In GI endoscopy, laparoscopic cholecystectomy, arthroscopic joint repair and other minimally invasive procedures, the image is everything. And ever since high-definition video displays made the leap from consumer entertainment to surgical standard, providers have been wondering what the next big advance in imaging will bring to the OR table.
At present, all eyes are on ultra-high definition, also known as 4K, a new video format that quadruples the resolution of "full HD" for an image composed of more than 8 million pixels. The providers pioneering the technology for clinical use say it offers even more detailed images and greater color accuracy, and medical equipment manufacturers are developing camera heads and other hardware to capture and process these pictures. But there's still a case to be made for 3D HD video, which literally adds another dimension to surgical visualization. While it hasn't taken the nation's living rooms by storm the way that HD did, 3D is transforming how surgery is done.
"It changed the fundamentals"
Surgeons suffered a huge loss of sensory input in the transition from open to minimally invasive surgery and from their eyes to endoscopic and laparoscopic cameras, not the least of which involved their suddenly flattened binocular vision.
"One of the key weaknesses of traditional laparoscopic surgery is looking through a 2-dimensional camera and at a 2-dimensional screen," says Daniel D. Eun, MD, an associate professor of urology and the director of minimally invasive robotic urologic oncology and reconstructive surgery at Temple University School of Medicine in Philadelphia, Pa. "The way you operate in the belly, every surgical motion is different because you don't have the depth of view from stereoscopic vision."
The introduction of the robotic surgical system the camera and console of which enable binocular vision restored surgeons' missing sense of depth perception. Manually maneuvered, dual-optic scope systems followed: with the help of lightweight, polarized sunglass-style lenses to unscramble displayed images, they made 3D HD views more affordable to surgical facilities as well as more accessible to assisting members of the surgical team.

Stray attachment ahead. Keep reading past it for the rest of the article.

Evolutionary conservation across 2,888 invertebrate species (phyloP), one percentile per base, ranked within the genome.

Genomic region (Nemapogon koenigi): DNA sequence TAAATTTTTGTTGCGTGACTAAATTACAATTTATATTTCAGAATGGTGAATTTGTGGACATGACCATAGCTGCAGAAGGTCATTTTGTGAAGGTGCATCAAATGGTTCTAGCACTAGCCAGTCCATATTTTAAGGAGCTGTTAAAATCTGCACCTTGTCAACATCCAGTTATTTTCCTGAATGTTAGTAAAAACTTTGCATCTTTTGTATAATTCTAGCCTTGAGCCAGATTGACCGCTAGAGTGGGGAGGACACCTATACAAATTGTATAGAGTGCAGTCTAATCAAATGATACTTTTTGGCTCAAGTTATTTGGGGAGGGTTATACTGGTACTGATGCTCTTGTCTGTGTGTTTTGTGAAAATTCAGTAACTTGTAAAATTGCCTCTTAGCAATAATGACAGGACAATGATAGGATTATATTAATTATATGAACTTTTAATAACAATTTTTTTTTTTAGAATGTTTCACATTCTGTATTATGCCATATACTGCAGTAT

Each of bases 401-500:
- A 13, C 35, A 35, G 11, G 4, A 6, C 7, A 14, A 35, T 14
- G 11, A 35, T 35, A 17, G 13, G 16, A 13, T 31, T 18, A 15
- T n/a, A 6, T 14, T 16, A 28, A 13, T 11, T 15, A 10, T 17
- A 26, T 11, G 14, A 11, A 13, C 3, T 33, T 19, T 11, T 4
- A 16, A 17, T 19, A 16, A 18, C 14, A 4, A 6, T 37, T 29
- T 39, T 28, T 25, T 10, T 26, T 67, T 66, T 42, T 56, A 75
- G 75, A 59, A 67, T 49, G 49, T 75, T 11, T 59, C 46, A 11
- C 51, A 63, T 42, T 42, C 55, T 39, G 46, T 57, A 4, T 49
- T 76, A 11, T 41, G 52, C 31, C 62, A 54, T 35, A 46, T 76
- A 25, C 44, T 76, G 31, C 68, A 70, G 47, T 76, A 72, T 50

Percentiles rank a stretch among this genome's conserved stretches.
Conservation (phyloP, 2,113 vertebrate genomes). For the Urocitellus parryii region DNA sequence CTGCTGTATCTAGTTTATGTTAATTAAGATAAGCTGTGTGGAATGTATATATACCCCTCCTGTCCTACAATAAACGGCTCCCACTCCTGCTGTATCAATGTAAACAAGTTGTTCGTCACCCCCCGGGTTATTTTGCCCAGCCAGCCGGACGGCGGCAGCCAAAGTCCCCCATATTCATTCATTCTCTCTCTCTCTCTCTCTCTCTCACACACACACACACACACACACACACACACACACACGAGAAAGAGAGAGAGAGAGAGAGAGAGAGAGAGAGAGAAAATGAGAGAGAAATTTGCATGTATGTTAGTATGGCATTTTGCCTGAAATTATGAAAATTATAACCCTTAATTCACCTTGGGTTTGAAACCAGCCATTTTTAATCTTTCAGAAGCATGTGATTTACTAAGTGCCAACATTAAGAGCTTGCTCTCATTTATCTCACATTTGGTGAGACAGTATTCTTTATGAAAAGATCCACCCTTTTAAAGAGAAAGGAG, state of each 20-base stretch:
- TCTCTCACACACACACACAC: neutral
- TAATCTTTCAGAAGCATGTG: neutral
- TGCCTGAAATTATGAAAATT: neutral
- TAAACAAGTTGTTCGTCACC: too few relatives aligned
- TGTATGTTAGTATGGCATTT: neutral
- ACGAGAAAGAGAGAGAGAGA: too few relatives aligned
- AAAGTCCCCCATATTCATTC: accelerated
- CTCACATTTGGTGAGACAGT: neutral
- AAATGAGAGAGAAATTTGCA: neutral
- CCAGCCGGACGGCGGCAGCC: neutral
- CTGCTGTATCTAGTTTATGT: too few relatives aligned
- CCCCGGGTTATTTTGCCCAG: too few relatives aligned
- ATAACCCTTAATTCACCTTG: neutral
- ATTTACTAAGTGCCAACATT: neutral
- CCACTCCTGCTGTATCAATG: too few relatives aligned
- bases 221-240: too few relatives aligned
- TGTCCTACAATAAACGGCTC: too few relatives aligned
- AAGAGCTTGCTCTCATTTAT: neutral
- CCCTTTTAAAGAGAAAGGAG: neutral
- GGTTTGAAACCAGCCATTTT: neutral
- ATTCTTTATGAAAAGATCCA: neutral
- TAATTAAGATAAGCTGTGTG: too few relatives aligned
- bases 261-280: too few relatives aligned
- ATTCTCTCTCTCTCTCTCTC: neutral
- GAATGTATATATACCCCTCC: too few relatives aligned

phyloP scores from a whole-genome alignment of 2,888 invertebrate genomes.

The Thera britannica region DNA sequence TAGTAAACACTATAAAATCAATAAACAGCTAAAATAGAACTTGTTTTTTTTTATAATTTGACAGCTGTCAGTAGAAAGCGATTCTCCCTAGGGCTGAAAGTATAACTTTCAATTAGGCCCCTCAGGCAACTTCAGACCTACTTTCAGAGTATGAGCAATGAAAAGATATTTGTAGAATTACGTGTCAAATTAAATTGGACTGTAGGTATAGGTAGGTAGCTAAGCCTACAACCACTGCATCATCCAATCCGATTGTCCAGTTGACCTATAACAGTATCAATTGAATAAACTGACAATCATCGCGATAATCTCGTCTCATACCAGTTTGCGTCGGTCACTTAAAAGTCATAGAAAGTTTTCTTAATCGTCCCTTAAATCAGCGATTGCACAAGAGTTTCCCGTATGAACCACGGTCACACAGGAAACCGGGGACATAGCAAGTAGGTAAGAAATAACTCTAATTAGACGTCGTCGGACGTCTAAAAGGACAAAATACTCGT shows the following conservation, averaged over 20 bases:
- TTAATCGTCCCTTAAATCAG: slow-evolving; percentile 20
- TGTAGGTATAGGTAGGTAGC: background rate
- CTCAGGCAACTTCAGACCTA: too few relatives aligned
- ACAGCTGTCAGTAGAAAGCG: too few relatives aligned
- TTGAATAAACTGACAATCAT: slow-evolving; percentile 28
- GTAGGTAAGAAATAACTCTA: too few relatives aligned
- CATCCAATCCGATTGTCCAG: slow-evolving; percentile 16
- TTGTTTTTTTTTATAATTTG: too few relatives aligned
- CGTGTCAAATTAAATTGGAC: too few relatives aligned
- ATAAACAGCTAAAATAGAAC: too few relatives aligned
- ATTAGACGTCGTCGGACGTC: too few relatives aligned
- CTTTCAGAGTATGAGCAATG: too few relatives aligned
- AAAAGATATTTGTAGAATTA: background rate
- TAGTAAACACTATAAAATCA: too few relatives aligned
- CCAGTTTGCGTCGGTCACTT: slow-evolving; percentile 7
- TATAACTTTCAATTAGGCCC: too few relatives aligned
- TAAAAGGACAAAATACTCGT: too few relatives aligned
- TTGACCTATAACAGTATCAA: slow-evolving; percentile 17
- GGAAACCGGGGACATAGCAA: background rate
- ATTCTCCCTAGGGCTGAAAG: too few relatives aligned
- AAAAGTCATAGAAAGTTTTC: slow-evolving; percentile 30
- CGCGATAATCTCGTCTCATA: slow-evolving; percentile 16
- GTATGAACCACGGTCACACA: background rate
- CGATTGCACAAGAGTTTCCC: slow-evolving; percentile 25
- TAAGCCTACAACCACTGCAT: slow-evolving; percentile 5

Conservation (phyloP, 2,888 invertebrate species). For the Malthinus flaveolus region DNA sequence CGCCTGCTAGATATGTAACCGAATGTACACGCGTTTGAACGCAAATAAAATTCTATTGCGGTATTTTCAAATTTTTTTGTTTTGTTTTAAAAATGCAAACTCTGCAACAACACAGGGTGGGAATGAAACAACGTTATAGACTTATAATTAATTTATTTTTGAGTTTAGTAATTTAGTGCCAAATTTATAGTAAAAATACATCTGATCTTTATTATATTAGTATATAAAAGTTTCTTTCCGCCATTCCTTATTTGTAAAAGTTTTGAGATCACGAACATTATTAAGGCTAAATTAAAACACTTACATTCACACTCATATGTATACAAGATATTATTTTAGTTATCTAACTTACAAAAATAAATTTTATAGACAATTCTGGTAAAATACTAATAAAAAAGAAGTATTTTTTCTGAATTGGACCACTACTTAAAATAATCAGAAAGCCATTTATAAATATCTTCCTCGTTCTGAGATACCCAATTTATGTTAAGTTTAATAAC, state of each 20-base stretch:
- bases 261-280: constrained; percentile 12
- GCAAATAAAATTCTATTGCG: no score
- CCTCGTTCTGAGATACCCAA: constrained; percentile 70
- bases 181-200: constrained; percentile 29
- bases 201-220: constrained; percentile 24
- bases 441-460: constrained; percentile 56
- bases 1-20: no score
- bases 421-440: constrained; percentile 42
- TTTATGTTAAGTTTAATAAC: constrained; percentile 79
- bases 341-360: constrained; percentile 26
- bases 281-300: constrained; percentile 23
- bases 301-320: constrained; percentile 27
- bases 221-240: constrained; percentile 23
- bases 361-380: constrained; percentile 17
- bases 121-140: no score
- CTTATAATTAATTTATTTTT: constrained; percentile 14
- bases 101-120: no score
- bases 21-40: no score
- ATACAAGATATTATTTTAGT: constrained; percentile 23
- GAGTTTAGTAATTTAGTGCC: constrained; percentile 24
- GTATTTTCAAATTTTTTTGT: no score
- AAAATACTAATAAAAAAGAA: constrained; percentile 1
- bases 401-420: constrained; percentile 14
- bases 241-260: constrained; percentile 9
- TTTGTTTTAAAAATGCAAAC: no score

"It changed the fundamentals of a lot of things," says Dr. Eun. "With stereoscopic and high-definition video, you get the best of both worlds, magnification and depth. I can see exactly where I am and have a greater understanding of the anatomy."
This awareness of sizes and spatial relationships on the millimeter level allows surgeons to dissect tissue or place sutures with more confidence and safety. "I wouldn't say, given what I do, that 3D HD is allowing us to do new types of operations. I don't think we're at that point yet," he says. "But for the operations I am doing, it provides important assistance. Allowing me to discriminate where different tissue is, sparing small structures, separating tiny 1 mm vessels, nerves and lymphatic tissue. Letting me know that I'm next to a critical blood vessel, so I don't want to cut too deep."
While Dr. Eun sees 3D surgical imaging becoming more of a mainstay in academic facilities, where it will have great value in teaching "3D is a huge part of the ability to teach and see what trainees are doing," he says. "It's a lot harder to teach in 2D." ?he adds that it is beneficial for any surgeon to get a deeper view. "I would rather take lower resolution in 3D than higher resolution in 2D," he says.
Trialing the technique
While the experiential, anecdotal testimony of users and instructors like Dr. Eun describes how 3D HD video can assist surgical technique, there is no solid proof that its visual effects will improve your patients' outcomes over the long term. Still, the technology has been the subject of clinical research worldwide. If you're not yet sold on its benefits, here are 4 other evidence-based reasons that you might want to check it out.